Snapping Hip Syndrome

Snapping Hip Syndrome – The Clinical Syndrome

Snapping hip syndrome, which is also known as coxa sultans, is a constellation of symptoms that includes a snapping sensation in the lateral hip associated with sudden, sharp pain in the area of the greater trochanter.

The snapping sensation and pain are the result of the iliopsoas tendon subluxing over the greater trochanter or iliopectinate eminence. The symptoms of snapping hip syndrome occur most commonly when the patient rises from a sitting to a standing position or when walking briskly.

Often, trochanteric bursitis coexists with snapping hip syndrome, further increasing the patient’s pain and disability. The trochanteric bursa lies between the greater trochanter and the tendon of the gluteus medius and the iliotibial tract.

What are the Symptoms of Snapping Hip Syndrome

Physical examination reveals that the patient can recreate the snapping and pain by moving from a sitting to a standing position and adducting the hip. Point tenderness over the trochanteric bursa indicating trochanteric bursitis also is often present. If the patient has a significant component of trochanteric bursitis, he or she has a positive resisted abduction release test.

This test is performed by having the patient assume the lateral position with the unaffected leg down. The examiner firmly grasps the patient’s lateral thigh and has the patient abduct the hip against the examiner’s resistance. The examiner suddenly releases the resistance against the patient’s active abduction. This sudden release of resistance markedly increases the pain over the greater trochanter if the patient has trochanteric bursitis.

How is Snapping Hip Syndrome diagnosed?

Plain radiographs are indicated in all patients with pain thought to be emanating from the hip to rule out occult bony pathological processes and tumor. Based on the patient’s clinical presentation, additional tests may be indicated, including complete blood count, prostate-specific antigen, erythrocyte sedimentation rate, and antinuclear antibody testing.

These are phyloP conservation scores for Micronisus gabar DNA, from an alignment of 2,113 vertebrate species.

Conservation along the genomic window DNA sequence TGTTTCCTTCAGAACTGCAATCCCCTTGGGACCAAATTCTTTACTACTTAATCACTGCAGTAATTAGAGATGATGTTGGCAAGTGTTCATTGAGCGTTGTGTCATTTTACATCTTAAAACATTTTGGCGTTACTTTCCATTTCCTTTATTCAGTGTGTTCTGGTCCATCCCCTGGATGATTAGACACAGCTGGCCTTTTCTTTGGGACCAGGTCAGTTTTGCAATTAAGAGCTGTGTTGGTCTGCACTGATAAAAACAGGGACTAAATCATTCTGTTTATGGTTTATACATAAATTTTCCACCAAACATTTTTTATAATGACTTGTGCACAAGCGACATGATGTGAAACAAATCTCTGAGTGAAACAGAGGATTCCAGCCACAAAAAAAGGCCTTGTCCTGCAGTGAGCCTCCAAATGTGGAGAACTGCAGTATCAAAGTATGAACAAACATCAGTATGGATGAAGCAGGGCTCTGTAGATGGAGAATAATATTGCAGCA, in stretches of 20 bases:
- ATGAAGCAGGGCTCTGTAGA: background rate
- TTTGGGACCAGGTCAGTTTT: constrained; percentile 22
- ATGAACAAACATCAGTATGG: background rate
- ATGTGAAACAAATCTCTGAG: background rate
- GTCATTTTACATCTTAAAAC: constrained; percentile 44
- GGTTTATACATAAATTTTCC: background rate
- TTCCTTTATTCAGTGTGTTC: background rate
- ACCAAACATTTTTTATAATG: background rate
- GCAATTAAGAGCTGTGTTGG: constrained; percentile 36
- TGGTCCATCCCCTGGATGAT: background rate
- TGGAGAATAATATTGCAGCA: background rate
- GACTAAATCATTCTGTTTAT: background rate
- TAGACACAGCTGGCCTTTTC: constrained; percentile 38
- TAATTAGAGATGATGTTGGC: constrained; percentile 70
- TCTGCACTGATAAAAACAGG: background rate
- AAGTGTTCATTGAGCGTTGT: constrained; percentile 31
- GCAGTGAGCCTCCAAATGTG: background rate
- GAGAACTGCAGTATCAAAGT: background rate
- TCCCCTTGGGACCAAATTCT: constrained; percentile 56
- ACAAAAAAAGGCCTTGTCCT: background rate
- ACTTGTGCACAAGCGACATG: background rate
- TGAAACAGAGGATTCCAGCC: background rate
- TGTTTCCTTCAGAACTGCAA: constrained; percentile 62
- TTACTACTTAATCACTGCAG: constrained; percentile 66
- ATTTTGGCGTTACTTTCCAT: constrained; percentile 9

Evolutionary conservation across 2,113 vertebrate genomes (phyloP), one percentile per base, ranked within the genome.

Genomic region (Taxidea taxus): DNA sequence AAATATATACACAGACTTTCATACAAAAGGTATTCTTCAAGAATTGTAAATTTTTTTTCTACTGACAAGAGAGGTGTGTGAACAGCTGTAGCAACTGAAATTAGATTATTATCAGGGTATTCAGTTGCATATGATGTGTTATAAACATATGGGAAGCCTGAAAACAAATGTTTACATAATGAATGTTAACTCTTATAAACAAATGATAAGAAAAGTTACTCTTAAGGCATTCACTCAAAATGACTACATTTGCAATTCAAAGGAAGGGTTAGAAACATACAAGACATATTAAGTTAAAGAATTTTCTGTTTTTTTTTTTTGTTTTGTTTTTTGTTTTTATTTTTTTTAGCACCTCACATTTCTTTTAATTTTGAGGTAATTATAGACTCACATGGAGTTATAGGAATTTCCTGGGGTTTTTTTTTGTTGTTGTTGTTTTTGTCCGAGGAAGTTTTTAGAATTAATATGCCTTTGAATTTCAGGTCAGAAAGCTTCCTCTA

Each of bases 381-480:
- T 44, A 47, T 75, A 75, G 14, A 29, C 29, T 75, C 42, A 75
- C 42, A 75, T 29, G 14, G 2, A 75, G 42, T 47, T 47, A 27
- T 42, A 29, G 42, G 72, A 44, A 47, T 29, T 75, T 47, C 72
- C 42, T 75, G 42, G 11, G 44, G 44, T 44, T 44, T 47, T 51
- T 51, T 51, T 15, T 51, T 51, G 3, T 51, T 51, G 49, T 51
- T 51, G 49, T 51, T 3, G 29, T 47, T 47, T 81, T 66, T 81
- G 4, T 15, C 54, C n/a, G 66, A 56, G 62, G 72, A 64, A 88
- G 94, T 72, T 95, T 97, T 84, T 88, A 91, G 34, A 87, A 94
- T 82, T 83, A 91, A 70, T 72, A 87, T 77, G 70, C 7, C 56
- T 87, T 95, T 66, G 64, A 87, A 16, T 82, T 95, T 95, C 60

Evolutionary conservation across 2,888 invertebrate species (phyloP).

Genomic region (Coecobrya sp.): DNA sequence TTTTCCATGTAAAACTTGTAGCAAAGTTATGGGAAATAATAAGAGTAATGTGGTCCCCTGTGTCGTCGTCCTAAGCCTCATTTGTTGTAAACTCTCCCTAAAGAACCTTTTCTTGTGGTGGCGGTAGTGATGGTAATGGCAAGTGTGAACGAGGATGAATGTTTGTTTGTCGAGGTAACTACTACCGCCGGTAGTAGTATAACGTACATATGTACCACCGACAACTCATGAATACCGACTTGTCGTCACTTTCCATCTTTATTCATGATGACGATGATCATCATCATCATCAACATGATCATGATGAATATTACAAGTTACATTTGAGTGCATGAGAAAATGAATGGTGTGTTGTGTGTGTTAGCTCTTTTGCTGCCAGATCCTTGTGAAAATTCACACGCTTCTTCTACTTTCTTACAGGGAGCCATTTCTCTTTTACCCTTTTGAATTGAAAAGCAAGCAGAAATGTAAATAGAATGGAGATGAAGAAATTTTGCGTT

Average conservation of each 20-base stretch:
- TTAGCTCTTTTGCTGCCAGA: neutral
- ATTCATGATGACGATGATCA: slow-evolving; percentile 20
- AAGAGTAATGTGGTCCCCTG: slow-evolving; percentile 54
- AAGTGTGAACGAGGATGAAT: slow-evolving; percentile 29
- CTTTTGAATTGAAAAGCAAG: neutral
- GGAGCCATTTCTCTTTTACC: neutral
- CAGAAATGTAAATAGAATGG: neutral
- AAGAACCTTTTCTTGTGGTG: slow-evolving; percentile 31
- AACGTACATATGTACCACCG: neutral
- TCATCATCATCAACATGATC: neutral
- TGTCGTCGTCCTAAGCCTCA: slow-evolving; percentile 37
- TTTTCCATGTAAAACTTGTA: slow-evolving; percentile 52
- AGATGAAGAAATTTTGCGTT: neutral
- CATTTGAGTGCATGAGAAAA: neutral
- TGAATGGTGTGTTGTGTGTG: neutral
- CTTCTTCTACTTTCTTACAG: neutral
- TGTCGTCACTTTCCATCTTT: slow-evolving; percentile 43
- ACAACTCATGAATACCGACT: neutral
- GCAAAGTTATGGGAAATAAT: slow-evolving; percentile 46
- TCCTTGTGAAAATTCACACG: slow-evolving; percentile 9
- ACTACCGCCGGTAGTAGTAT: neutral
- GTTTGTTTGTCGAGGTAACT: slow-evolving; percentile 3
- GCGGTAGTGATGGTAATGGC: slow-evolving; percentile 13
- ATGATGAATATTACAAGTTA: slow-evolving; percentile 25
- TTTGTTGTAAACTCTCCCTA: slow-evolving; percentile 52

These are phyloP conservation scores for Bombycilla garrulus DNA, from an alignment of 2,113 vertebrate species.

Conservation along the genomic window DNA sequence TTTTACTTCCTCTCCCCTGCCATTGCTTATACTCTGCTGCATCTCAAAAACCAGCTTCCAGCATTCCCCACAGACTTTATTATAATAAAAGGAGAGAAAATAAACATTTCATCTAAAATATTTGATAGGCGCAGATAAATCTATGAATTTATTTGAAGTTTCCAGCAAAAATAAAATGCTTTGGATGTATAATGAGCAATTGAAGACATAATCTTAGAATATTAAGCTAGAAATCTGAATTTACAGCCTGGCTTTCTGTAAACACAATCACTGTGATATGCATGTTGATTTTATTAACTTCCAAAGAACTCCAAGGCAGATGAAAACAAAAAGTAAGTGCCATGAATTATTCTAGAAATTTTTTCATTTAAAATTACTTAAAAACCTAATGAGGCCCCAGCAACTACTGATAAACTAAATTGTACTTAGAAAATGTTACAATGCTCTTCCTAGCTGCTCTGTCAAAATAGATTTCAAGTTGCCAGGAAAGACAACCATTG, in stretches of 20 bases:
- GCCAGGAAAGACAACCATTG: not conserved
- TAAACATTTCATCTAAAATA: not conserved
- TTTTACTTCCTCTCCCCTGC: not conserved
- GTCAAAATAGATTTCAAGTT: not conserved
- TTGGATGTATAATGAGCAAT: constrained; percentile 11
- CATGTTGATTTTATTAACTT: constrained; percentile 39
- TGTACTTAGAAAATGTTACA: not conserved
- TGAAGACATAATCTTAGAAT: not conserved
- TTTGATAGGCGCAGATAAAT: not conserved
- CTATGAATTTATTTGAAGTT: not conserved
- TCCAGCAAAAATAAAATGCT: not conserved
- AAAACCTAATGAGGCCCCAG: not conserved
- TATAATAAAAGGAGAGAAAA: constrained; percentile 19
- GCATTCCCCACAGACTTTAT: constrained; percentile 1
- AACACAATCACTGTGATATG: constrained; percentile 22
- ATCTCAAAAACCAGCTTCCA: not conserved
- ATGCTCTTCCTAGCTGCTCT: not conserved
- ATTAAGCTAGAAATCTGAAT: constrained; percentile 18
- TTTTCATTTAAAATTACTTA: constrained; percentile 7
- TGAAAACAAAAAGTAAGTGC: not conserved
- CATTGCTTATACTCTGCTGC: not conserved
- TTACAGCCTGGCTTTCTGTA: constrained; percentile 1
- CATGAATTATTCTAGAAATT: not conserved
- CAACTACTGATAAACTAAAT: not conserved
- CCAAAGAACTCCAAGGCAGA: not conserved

Magnetic resonance imaging (MRI) and ultrasound imaging of the affected hip are indicated if occult mass or aseptic necrosis is suspected and to help confirm the diagnosis. The following injection technique serves as a diagnostic and therapeutic maneuver.

Differential Diagnosis

Snapping hip syndrome frequently coexists with trochanteric bursitis and arthritis of the hip, which may require specific treatment to provide palliation of pain and return of function. Occasionally, snapping hip syndrome can be confused with meralgia paresthetica because both manifest with pain in the lateral thigh.

The two syndromes can be distinguished by the fact that patients with meralgia paresthetica do not have any of the previously mentioned physical findings associated with snapping hip syndrome and have decreased sensation in the distribution of the lateral femoral cutaneous nerve. Electromyography helps sort out confusing clinical presentations. The clinician must consider the potential for primary or secondary tumors of the hip in the differential diagnosis of snapping hip syndrome.

Treatment